Page:Notes and Queries - Series 11 - Volume 11.djvu/329

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in Great St. Helen's. This Synagogue has a history of which the United Council is entitled to be proud. Scarcely more than a, century after readmission, and with a sense of dubious tenure keenly enforced by the popular clamours of only a few years earlier, nevertheless, with that unquench- able spirit which Disraeli depicts so epi- grammatically in his Hebrew novels, a small and earnest body of pioneers determined to rear another Bethel in 1760, which they designated "The New Synagogue." This little " Shool " was the modest prototype of the magnificent structure which sprang into being in the second quarter of the nine- teenth century, and was to become a keen rival to the dominant centre of worship in Duke's Place. Many causes contributed to the forward movement in 1836. The -community had greatly increased in social influence, in numbers, and in wealth, and lived in considerable ease in Finsbury and the adjacent districts. Many of those who founded the imposing edifice in the narrow fastness of Bishopsgate were shining lights in the banking and commercial world ; many of them were the progenitors of dis- tinguished Hebrews of to-day to enumerate only the most conspicuous. Sir David "Salomons, M.P. for Greenwich ; Marcus Samuel ; Sir Henry Isaacs, Lord Mayor ; and Moses Angel, Head Master of the Free 'School. All those departed worthies found attractions in public life, and were foremost in every fight for civil and religious liberty. For more than forty years that Synagogue shaped the character of its congregants ; but when the course of progress rolled west- ward, and such suburbs as Maida Vale, Highbury, and Hampstead began to attract wealthy residents, its fortunes declined. There was no further need for its ministra- tions. Its doom was sealed, but not alto- gether. For, in order to sustain the glories of historic continuity, so dear to the genius of Israel, the United Synagogue, at an aug- mented outlay far in excess of the original estimates, piously resolved to have all the interior ornamentation, accessories, and staple features of the parent institution bodily transferred, and built into the new house of God in Stamford Hill. In addi- tion thereto, and in confident expectancy of a large spiritual revival under the direc- tion of the present Chief Rabbi, there were included under one roof with it a magnificent hall and spacious classrooms, dedicated to one of its illustrious founders Marcus Samuel with subsidiary annexes for social and literary reunions. M. L. R. BRESLAR.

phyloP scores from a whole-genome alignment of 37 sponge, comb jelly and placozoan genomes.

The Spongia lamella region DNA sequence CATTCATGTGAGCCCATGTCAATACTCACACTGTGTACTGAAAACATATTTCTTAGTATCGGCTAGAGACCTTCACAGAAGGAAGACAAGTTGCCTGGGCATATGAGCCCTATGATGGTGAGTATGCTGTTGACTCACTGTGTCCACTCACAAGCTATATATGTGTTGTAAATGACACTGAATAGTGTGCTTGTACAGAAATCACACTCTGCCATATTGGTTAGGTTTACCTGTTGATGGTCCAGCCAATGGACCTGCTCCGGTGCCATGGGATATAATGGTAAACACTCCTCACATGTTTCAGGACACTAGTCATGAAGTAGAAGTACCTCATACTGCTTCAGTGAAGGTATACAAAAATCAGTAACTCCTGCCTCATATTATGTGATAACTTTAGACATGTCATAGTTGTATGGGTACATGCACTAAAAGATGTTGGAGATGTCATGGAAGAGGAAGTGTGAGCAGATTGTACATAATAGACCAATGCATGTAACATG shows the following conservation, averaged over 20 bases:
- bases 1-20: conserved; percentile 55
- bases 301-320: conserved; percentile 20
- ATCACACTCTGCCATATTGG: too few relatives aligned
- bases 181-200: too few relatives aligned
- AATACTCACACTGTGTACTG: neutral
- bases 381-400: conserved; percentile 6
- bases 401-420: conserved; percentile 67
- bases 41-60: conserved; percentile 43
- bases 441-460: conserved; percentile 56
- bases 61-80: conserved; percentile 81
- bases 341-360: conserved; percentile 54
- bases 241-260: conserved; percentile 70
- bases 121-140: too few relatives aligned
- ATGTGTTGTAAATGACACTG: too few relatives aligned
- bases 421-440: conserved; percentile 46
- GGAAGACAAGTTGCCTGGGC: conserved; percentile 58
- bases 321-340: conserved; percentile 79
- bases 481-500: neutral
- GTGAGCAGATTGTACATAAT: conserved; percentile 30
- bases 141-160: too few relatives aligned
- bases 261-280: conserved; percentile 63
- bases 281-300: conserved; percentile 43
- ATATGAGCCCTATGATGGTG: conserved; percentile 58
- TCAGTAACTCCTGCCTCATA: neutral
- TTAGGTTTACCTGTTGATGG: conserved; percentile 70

WE must request correspondents desiring in- formation on family matters of only private interest to affix their names and addresses to their queries, in order that answers may be sent to them direct.

BURKE' s WIFE. It is stated by Lord Morley, and now again in ' The Cambridge History of Literature ' (xi. i. p. 1), that Burke's " wife was a catholic who con- formed to the Anglican church after her marriage." |

Is there not evidence to show that, as generally in Irish " mixed marriages " (Burke and his wife each being the offspring of such a marriage), the son followed the Protestant father, and the daughter the Protestant (Presbyterian) mother ?

Richard =fMiss Nagle Christopher=f .

Burke (Protestant)



Nugent (Catholic)

(Presby- terian)

= Jane

(Protestant (Protestant son) daughter)

Is there not evidence what is it ? for the truth of all the statements in Prior's Life

(a) As to Burke's parents. " His father was a Protestant." Of his sister, Mrs. French

"Educated in the faith of her [and Edmund Burke's] mother, as is commonly the case with girls in Ireland, where the parents are of different religious persuasions, she was a rigid Roman Catholic, exemplary in her duties, and kind and charitable to her poorer neighbours."

(b) As to Mrs. Burke's parents.

" Her father a Roman Catholic, her mother a rigid Presbyterian, who not only stipulated for the free enjoyment of her own religion, but for the privilege of educating her daughters in the same tenets ; which were strictly retained by Mrs. [Edmund] Burke. It has been asserted, through ignorance or determined party animosity, that she was a Romanist."


Univ. Coll., Cork.

CHARLES DICKSON, TRANSLATOR or BION AND MOSCHTJS. I have lying on my desk a duodecimo (6'3 by 3'8 in.) with the title :

" The Idyllia and other poems that are extant of Bion and Moschus : translated from the Greek into English verse. To which are added a few other translations, with notes critical and ex- planatory. London : printed for Longman, Hurst, Rees, Orme, Brown and Green, Paternoster Row ; and Payne and Foss, Pall-Mali. 1825.

Apparently there is no copy of this book in the British Museum. It is entered in